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Scramble for ‘character certificates’

NIA arrests pose fresh anxiety for Murshidabad migrants
While the NIA picked up six from Murshidabad, three others were arrested from Ernakulam in Kerala, all on the intervening night of September 18 and 19

Alamgir Hossain, Subhasish Chaudhuri   |   Behrampore   |   Published 18.10.20, 02:56 AM

Tanjila Biwi, 32, of Gangadhari village near Nowda, has been running from pillar to post ever since she received a “frantic phone call” from her husband who wanted a “character certificate” from the BDO so that he could continue to work as a mason in Indore.

The call by Rakibul Mollah, 37, was triggered by the arrest of nine Murshidabad residents by the National Investigation Agency (NIA) for their suspected links with the al Qaida terror outfit. While the NIA picked up six from Murshidabad, three others were arrested from Ernakulam in Kerala, all on the intervening night of September 18 and 19.

Since then, many migrant workers have been calling up their families back in Murshidabad, asking them to procure character certificates from the administration.

Around 3 lakh migrant workers, mainly Muslims, from Murshidabad district are employed in various states. According to the 2011 Census, the percentage of Muslims in Murshidabad is 66.27.

Working in Indore, Madhya Pradesh, Rakibul wants a character certificate from his home district to escape “possible harassment”, his wife said. “Ever since the youths were arrested, a feeling of insecurity has gripped us,” she said.

The Nowda BDO office faced operational hurdles following the Covid death of BDO Krishna Chandra Das on September 1 and the acting BDO testing positive this month.

But Tanjila said she had to keep trying for her husband’s certificate as they had two school-going children. “My husband can’t afford to lose his income or goodwill,” she said.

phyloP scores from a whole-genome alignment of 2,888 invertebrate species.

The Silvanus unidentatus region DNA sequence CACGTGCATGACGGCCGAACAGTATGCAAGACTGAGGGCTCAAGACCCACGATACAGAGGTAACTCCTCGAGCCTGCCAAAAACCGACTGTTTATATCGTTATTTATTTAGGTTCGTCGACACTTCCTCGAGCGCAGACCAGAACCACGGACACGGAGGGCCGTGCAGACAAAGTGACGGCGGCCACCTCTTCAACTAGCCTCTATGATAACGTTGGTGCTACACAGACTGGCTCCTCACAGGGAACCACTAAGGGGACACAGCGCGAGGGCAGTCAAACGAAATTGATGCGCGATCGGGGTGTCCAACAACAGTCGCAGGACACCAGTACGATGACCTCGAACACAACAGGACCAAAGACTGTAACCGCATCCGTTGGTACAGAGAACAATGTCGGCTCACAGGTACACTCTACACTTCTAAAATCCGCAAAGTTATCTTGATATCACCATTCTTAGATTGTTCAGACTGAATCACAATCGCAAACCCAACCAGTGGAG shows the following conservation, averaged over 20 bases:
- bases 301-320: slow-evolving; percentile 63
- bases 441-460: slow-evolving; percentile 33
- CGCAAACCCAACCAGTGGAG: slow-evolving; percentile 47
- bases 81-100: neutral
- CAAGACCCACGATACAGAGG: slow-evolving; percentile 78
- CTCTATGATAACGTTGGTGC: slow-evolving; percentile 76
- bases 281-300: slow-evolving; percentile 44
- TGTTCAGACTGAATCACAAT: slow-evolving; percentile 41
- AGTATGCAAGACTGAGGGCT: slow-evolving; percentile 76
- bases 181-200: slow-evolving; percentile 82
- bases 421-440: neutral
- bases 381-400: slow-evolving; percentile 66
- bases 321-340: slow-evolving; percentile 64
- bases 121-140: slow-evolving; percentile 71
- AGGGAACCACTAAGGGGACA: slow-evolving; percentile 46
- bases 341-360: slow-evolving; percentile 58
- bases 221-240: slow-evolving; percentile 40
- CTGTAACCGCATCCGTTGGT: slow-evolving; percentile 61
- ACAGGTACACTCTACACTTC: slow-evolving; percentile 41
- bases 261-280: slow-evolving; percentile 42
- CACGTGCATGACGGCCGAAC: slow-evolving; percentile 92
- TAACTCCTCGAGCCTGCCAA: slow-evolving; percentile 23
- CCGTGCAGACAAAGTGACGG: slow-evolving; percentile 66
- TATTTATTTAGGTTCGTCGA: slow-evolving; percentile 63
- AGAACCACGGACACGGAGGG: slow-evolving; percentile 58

Nowda panchayat samiti sabhapati Biswajit Ghosh confirmed the trend of migrant workers applying for “character certificates”. “But since it is a new thing, we have to look at proper channels,” he said.

At Mullickpur in Lalgola, Lutfa Biwi, 45, said her son Harun Rashid, a mason in Hyderabad, asked her to contact the panchayat samiti urgently for a character certificate with his photograph. “We can give a letter approving his background. For more, we forward requests to the DM’s office,” said Lalgola panchayat samiti chief Jahangir Mian.

District magistrate J.P. Meena said they had received such requests and that his office would coordinate with the labour department on them.

Families of migrant workers in Nadia’s Tehatta are equally worried. Sources said the NIA investigation provided hints of militant links in the Nadia district, which shares a border with Murshidabad.

According to the sources, employers at places like Bankura and Purulia and in states like Kerala and Tamil Nadu asked migrants who were set to return to their workplaces to rejoin their duties only after they submit NOCs or no-objection certificates.

“These demands are mainly being put forward to Muslim residents of Murshidabad, but we are also coming under the radar owing to sheer proximity,” a labourer at Betai near Tehatta said on condition of anonymity. For more than a week now, he has been out of work, awaiting an NOC, which in many cases is difficult to procure by family members who are often aged or without access to resources.

“This is an unusual trend. I have been working for about 10 years in Kerala but have never encountered such a problem. Generally, employers check voter identity cards or Aadhaar, but this time, our employer has asked to submit an NOC from police confirming no pending case against us because we hail from Tehatta,” Anwar Mondal (name changed) said, alleging that Muslim labourers were being “singled out and harassed” using the NOC.

The sources, however, confirmed that labourers from other communities and hailing from districts other than Murshidabad and Nadia were also being asked to submit NOCs by employers.

Biswanath Adhikary, who was set to join a Larsen & Toubro project in Bankura this month, was asked to produce an NOC by his employer. Biswanath, who has appealed to the Tehatta police to issue the NOC, said: “I was earlier working for a separate project in Madhya Pradesh. But after the lockdown, I was asked to go to Bankura, where they are now making me wait for the NOC.”

A senior officer of Krishnagar police district said: “A few hundred applications have been received at several police stations recently, mostly under Tehatta subdivision. We have asked the District Investigation Bureau to check the antecedents of the applicants so that the necessary certificates can be issued.”

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